Devin McCourty ready if Patriots use franchise tag

One of the biggest questions for the Super Bowl champion New England Patriots heading into the offseason is the future of their secondary. While cornerback Darrelle Revis and his $25 million cap hit for 2015 have dominated the headlines in Boston this month, the more significant decision might be whether the Patriots try to retain safety Devin McCourty, who is set to hit free agency in March.

McCourty is the most likely candidate on the Patriots to get the franchise tag (Revis’ contract does not allow it), which is expected to be roughly $9.6 million for safeties next season. New England could tag McCourty in order to give the team more time to negotiate a long-term contract with his agent, or the 27-year-old could play out the 2015 season at the franchise tag number. Teams have until March 2 to use their franchise tag.

Speaking at an event at Lowell High on Wednesday, McCourty said that he’s not worried about getting tagged and would be fine with a one-year deal next season, via CSN New England:

“I’ve kind of broken it down as the worst-case scenario would be that I get franchised and come back to play for another year here,” McCourty said. “To me that’s no reason to stress. I love it here. The franchise tag is player-friendly now. It’s a good number. There’s no reason really for me to be stressed. If I hit free agency, I hope there’s some teams that want me to play there.

“I’ve thought about all different scenarios whether I’m here or whether I’m somewhere else,” he said. “At this point, I don’t have a contract. It could happen that I could be playing somewhere else. I think it would be crazy not to think that that could be reality. I’ve thought about all those scenarios.”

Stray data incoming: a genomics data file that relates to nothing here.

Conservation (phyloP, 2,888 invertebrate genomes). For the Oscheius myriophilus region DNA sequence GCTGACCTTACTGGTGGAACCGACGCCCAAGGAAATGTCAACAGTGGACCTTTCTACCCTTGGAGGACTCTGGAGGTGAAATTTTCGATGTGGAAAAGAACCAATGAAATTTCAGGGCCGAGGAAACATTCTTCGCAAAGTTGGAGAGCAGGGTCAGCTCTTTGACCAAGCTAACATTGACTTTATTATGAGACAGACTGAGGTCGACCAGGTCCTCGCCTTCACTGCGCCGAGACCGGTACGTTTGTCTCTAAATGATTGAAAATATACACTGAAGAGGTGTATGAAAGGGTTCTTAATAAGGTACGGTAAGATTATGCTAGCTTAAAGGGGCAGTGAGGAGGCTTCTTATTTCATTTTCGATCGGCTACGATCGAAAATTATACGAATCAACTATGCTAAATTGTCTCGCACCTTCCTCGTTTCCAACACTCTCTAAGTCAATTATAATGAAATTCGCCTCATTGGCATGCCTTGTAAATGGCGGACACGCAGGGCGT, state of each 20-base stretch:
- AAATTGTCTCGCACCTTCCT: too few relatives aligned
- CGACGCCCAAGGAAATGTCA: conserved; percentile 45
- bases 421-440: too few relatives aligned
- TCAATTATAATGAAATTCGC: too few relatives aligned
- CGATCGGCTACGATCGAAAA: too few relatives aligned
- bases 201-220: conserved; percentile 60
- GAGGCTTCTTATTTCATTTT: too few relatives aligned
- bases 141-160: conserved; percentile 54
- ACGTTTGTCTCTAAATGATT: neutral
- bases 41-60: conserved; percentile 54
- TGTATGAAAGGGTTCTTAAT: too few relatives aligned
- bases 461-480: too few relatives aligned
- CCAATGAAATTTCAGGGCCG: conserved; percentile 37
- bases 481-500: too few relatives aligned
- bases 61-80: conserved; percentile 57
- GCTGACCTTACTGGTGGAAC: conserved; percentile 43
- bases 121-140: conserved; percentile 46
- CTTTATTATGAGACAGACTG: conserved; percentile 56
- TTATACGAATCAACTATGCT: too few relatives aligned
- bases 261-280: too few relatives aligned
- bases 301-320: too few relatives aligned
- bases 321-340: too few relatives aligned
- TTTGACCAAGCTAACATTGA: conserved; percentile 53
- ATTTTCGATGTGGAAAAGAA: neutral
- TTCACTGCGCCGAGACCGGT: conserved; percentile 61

McCourty was the backbone of a dominant Patriots secondary that ranked third-best in Pro Football Focus’ pass coverage ratings last year. The 2010 first-round pick and Pro Bowler finished the regular season with 78 tackles, nine passes defended and two interceptions.

Trevor Siemian did the dumbest thing a QB could do and it worked

Trevor Siemian was under pressure from Justin Houston late in the third quarter, and he managed to escape to keep the play alive so he could connect with Jordan Taylor in the end zone.

Siemian ran to escape pressure from Houston, who had sacked Siemian three times up to that point.

He then cuts back toward the other side of the field, looking for a receiver in the end zone. It takes Siemian nearly 10 seconds — 9.53, to be exact — to throw.

Jordan Taylor, a 6’5 wide receiver, is there, and he hauls in the catch, getting both feet back and securing the ball. The score gave Denver a one-point lead over the Chiefs in this hard-fought AFC West Sunday Night Football battle.

The Jets took over trailing by five points, and Fitzpatrick almost immediately gave up the ball after being sacked by Chris Long.

New England recovered Fitzpatrick’s fumble on the Jets’ 34-yard line, and the Patriots were able to hold on for the win.

The Patriots’ victory was Brady’s 200th career win, which ties him with Peyton Manning for the most of all time.

“We had a lot of challenges,” Turner told Breer. “And for a period of time, we were able to hide some problems we had, but it catches up to you. And then we just had a difference of opinion—or what I felt was a difference of opinion—on what we needed to do to give our guys the best chance to fix it.”

Turner reiterated that point in an interview with the Los Angeles Times.

On the surface, it looks like Turner handled this in a reasonable, sane way. You could make the case that it’s better for the Vikings that he leaves now to than to let the disagreement fester and turn ugly. On the other hand, why couldn’t he just adapt and stick it out through the end of the season?